Ideas take teamwork

Columns - outside the ropes

June 8, 2022

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Key to being a great superintendent is being a good leader. And key to being a good leader is acknowledging and embracing the good ideas from others on your team. If you think you’re the only one with good ideas or don’t encourage, credit and embrace the good ideas coming from others, you’re hurting your course, your staff and yourself.

If all the good ideas are yours, then you’re probably doing a bad job encouraging others to contribute. If all their ideas are bad, you’re probably not properly communicating what their jobs are and what’s expected of them. If they’re not contributing any ideas, they are scared of you. Those situations are problems you need to fix, pronto! You, the course and the crew all benefit only when work is a collective effort. Real improvement only comes when good communication is coupled with innovative solutions, solid decisions and shared credit.

One of the greatest leaders — and hockey players — I’ve ever witnessed, Mark Messier, said, “People cannot only act in different ways, but they can think in different ways than I ever imagined. From there I realized that intolerance is often due to a person not being able to recognize this fact.”

In other words, not only is each of us unique, how we think is unique. How can you secure and implement the best ideas from your team?

Listen. No, REALLY listen.

  • Finding a great idea starts with being open-minded and willing to listen to all input.
  • A new idea might sound foolish at first, but that is not a reason
  • to immediately shut it down. Use it as a springboard, a first step to finding a better idea buried inside.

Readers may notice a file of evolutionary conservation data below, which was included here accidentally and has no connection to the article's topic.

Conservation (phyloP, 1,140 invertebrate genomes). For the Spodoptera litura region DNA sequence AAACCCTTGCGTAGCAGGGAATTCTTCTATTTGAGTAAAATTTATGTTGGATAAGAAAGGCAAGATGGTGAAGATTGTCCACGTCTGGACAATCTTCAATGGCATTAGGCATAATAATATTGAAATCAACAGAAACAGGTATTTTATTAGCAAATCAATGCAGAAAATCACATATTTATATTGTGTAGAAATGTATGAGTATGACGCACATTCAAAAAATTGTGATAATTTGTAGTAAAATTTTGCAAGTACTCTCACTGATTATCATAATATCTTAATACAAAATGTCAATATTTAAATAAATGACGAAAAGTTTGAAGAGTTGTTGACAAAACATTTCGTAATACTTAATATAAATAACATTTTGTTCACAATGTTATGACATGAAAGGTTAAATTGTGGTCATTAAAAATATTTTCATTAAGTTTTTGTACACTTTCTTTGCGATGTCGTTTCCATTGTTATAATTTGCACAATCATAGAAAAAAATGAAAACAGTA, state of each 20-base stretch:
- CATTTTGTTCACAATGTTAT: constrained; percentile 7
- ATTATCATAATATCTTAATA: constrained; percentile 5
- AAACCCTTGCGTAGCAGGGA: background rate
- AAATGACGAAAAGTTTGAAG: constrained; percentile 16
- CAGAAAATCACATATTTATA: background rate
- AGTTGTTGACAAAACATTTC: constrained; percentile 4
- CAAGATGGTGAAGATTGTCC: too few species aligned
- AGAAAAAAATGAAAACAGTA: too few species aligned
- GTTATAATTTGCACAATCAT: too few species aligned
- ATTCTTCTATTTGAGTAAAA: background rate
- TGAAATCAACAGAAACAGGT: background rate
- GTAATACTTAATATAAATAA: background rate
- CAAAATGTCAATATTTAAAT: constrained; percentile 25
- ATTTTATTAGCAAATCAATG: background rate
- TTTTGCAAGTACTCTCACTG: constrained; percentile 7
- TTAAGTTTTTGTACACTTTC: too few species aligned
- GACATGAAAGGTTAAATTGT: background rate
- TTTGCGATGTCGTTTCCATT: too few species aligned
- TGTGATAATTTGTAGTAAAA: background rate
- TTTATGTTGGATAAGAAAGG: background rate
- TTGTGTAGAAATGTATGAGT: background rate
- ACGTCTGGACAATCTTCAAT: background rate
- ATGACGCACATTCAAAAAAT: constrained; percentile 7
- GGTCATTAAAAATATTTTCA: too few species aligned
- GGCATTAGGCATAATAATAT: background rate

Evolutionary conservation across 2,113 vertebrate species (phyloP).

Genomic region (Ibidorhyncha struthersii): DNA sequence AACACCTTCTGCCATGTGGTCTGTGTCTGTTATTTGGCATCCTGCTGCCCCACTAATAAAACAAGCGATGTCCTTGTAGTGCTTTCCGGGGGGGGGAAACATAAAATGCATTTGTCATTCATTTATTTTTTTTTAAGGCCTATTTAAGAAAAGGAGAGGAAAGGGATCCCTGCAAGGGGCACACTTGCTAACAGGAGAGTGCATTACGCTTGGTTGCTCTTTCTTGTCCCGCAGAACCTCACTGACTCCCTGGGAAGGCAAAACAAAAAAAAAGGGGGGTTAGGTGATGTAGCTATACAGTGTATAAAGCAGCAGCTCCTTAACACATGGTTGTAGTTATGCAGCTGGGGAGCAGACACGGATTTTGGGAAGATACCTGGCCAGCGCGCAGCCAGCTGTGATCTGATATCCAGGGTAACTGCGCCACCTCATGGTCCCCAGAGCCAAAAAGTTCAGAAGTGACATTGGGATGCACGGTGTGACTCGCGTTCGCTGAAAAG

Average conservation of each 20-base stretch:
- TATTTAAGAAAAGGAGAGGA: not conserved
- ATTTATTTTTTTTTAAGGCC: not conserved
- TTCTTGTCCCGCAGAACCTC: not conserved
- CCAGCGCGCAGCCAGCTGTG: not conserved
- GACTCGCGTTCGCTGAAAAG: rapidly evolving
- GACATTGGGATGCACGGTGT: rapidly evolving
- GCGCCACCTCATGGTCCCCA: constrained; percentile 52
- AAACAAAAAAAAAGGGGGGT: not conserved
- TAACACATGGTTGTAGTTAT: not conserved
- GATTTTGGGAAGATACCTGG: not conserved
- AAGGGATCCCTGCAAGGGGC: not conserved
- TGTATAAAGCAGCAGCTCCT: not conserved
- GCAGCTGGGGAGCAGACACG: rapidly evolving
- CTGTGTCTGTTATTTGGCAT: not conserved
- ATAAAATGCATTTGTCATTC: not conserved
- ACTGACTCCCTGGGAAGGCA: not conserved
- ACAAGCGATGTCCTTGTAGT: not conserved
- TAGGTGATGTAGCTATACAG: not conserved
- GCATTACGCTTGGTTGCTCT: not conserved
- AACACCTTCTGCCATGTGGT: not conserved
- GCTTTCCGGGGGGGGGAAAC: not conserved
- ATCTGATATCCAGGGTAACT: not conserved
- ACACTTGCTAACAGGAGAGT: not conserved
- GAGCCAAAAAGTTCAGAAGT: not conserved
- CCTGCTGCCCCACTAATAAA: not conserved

• You’re not the only one who should listen; your staff should too. Then when ideas are shared among the group, get them bouncing off each other, looking for more and better ideas.

Never settle on one thought

  • One idea or a single way of accomplishing a task may not be enough.
  • Multiple thoughts from your team will contribute to creativity and opportunities for success.
  • As the leader, steer your team toward a common destination.

Look in unusual places

I experienced this firsthand during my years at the USGA when then-executive director David Fay challenged staff to search “high and low” for the next big thing, no matter where it came from.

  • A good leader always attempts to cultivate attention and curiosity.
  • The next “big idea” could come from anywhere, even something as everyday as watching an old movie or poking through the kitchen cupboards.
  • Unusual places can also mean people. Believe it or not, someone in the pro shop might have a good idea regarding course maintenance. But you’ll never know if you don’t ask.

Support your staff

A senior advertising executive once said that a new idea “can be killed by a sneer or a yawn.” That means along with remaining open-minded you must watch your body language, facial expressions and other physical reactions.

That same ad exec added that “pragmatic people often shoot down the creative ones who keep generating ideas.” Again, that means being open-minded, but especially if you’re more of a “get it done” person than a “what’s a better way to get it done?” person. And if you don’t have any “big thinkers” on your team, you might want to find some.

Personality vs. purpose

Can a great idea come from someone you dislike or don’t respect? Of course! Don’t let your first response be dismissive or you may miss an opportunity.

  • You don’t have to like someone to like their idea. Put away your prejudice and consider the idea rationally and dispassionately.
  • Don’t fall back on “consider the source.” This may end up hurting you and your staff.
  • Someone doesn’t need to have an agreeable personality to come up with ideas you can agree with.

Take your ego out of the game

Do not stop others from being their best because their ideas are better than yours. Swallow your pride, listen and remember the ultimate objective.

I learned the hard way that my ideas aren’t always the best, even though I still think they are!

Tim Moraghan, principal, ASPIRE Golf (tmoraghan@aspire-golf.com). Follow Tim’s blog, Golf Course Confidential, at http://www.aspire-golf.com/blog/ or on Twitter @TimMoraghan